However, the improved block of the '735 patent was adapted for use with steel reinforcement bar and poured in concrete for structural stability and as a means to resist displacement of the stacked stones. This made any wall built with the inventive system necessarily permanent and essentially impossible to change or modify after and during construction without damaging the block material. Additionally, wall construction required labor skilled in the masonry and concrete trades.
The present invention represents a dramatic improvement over the technology described in the '735 by providing a simplified block that nevertheless provides equivalent structural integrity when dry stacked, but requires no interlocking pieces. Further, the inventive system employs a novel hardware system that facilitates rapid dry stack construction while providing significantly enhanced strength and stability over prior art designs.
The inventive dry stack block units and hardware system for constructing walls using the block units is designed to provide an aesthetically appealing, upscale brick or block landscaping wall. The walls may be erected as freestanding fencing or as low retaining walls of four feet or less in height. The improved block design cooperates with a truly unique hardware system that creates an economical and simplified system for bolting the wall together as it is erected. The wall may be built upon and bolted to a poured-in-place concrete footing, which may be engineered for various heights and applications with site specific-conditions, or it may be built on a simple footing so as to enable a thorough dry stack construction and thereby allow post construction modification or wholesale dismantling.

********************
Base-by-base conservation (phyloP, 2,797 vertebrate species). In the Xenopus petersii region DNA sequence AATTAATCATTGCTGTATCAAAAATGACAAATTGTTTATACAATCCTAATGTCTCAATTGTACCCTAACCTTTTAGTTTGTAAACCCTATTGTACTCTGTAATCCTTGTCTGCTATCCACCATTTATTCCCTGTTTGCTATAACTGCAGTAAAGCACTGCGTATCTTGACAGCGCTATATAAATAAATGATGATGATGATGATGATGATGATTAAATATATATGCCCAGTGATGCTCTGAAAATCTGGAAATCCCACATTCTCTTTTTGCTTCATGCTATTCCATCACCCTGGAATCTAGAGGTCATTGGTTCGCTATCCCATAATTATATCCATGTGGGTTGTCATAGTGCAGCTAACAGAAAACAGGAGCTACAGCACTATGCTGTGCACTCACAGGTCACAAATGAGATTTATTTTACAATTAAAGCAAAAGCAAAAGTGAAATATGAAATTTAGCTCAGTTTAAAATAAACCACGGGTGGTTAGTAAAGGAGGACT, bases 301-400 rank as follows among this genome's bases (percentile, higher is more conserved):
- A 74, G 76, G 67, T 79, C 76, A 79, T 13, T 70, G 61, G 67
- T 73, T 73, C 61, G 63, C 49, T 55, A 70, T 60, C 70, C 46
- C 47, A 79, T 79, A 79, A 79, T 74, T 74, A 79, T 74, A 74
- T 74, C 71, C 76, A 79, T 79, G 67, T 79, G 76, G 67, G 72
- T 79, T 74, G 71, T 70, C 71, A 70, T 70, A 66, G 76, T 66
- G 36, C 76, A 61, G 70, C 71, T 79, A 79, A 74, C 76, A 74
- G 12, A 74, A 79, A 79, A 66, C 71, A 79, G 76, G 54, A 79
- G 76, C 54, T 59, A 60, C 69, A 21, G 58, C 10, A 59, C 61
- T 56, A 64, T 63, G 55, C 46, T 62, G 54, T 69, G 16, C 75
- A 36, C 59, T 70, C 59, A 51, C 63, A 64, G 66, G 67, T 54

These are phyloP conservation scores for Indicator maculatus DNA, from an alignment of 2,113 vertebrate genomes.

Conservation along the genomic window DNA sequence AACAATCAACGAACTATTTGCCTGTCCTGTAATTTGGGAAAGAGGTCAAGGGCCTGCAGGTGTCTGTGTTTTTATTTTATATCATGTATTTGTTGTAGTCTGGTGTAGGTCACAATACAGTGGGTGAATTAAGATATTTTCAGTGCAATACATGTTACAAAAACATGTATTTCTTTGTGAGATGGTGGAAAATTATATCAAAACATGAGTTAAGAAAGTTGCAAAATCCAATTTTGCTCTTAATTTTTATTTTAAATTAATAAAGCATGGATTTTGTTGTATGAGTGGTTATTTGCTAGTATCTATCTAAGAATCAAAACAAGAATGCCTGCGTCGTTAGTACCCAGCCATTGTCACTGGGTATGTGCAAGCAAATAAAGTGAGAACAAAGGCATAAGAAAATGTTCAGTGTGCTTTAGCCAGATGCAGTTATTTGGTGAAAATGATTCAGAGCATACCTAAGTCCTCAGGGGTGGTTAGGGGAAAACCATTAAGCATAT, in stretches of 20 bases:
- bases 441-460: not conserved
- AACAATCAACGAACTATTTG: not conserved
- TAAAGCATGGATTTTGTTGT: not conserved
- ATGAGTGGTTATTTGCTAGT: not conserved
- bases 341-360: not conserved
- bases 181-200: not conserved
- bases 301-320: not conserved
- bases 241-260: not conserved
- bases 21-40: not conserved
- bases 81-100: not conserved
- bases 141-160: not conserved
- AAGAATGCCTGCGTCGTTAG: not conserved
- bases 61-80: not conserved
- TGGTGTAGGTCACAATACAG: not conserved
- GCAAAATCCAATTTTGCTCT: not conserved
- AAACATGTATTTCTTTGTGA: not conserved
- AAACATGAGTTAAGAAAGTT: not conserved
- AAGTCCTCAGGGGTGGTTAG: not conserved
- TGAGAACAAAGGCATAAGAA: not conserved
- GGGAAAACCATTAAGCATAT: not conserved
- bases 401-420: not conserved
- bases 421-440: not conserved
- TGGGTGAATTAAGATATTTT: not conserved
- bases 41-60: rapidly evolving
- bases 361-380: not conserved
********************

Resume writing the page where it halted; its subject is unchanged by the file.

It is a principal object of the present invention to provide a new and improved dry-stack masonry building unit which simplifies and reduces the cost of mold design. The simplification has downstream effects of creating cost savings in the initial mold construction, extending the life of the mold, and yielding improved production results with fewer defects and rejected units.
Another object of the present invention is to provide an improved dry-stack building unit that simplifies wall construction by eliminating any need for the use of interlocking units and which requires only that the units be butted together. This saves time and effort and reduces damage to the block units during construction.
A further object of the present invention is to provide a simplified block design that minimizes unit breakage from shipping and handling and facilitates stacking and transportation on pallets.
A still further object of the present invention is to provide an improved building unit designed for use with an inventive hardware system that enables the units to be quickly and easily bolted together in a more secure and economical assembly, while also facilitating unit easy and efficient means to align spacing the blocks.